Remote Electrification Program Step in Right Direction for NAN

The electrification of the north will make economic sense for the region.
Power Rates Fall

The electrification of the north will make economic sense for the region.
The electrification of the north will make economic sense for the region.
THUNDER BAY – “The Remote Electrification Readiness Program is a step in the right direction for many NAN First Nations, especially our remote communities. This funding will make sure that we are prepared to fully benefit from new transmission projects in our territory. We look forward to working together with the Government of Ontario,” stated Harvey Yesno, Grand Chief of the Nishnawbe Aski Nation.

The Remote Electrification Readiness Program will support the development of community readiness plans. These plans will help eligible communities identify opportunities for job-specific training, relevant health programs, business innovation mentoring and economic development supports.

Connecting remote First Nations to the province’s electricity grid was identified as a priority under Ontario’s Long-Term Energy Plan. This initiative supports strong and healthy communities by:

• Reducing barriers to growth
• Increasing economic development opportunities, including participation in the work to join the grid, new business initiatives made possible by greater access to grid-connected power and the potential to invest in future feed-in tariff projects.
• Improving social and living conditions for residents.
• Providing cleaner air and reduced greenhouse gas emissions.
• Reducing the likelihood of diesel fuel leaks and spills.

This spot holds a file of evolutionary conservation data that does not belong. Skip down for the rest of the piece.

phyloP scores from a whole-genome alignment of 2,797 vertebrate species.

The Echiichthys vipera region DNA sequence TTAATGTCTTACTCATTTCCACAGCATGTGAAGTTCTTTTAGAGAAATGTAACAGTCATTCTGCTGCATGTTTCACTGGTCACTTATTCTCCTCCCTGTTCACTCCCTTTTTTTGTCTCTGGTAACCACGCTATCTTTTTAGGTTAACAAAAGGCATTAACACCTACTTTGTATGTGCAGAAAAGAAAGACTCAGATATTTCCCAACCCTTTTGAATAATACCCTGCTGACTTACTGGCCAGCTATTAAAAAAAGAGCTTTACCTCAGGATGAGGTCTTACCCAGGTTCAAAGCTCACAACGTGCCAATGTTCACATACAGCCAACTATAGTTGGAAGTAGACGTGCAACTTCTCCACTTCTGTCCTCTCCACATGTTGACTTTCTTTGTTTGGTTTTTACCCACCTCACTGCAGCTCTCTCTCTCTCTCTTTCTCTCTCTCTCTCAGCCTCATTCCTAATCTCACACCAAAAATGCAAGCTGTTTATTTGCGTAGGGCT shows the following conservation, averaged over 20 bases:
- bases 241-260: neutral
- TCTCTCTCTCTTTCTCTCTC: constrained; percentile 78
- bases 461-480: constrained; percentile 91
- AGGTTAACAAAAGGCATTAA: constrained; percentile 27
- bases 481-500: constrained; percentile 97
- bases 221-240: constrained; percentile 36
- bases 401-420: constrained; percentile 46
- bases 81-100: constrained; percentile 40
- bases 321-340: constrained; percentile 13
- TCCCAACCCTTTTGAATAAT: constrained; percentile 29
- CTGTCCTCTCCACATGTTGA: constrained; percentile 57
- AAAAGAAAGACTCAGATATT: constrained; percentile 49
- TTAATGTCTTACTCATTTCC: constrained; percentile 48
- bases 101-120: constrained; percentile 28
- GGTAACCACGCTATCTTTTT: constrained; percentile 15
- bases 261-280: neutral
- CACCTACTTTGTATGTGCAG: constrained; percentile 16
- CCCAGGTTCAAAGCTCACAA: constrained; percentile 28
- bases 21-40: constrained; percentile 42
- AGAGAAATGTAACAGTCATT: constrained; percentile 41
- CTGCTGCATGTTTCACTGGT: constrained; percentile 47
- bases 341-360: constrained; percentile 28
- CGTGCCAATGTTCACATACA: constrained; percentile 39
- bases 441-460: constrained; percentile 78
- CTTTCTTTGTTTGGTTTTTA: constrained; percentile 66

This initiative will help to fight climate change by reducing greenhouse gas emissions. In addition, connecting up to 21 diesel-reliant First Nations could result in savings of about $1 billion over the next 40 years compared to continuing with diesel generation.

“Connecting these remote First Nation communities to the provincial grid will constitute one of the largest expansions of Ontario’s northern transmission infrastructure in decades. This program is a vital starting point, but we need the federal government’s commitment and cooperation so we can keep moving forward. I look forward to working with them,” commented David Zimmer, Minister of Aboriginal Affairs

“Connecting Ontario’s remote northwestern First Nation communities is a priority for the Province. Responsibility for electricity service in remote First Nation communities is shared between the federal and provincial governments and we will continue to work with our federal counterparts to make this project a reality. Connecting remote communities will unlock economic development potential, increase the reliability of electricity service and lead to a cleaner local supply mix,” said Bob Chiarelli, Minister of Energy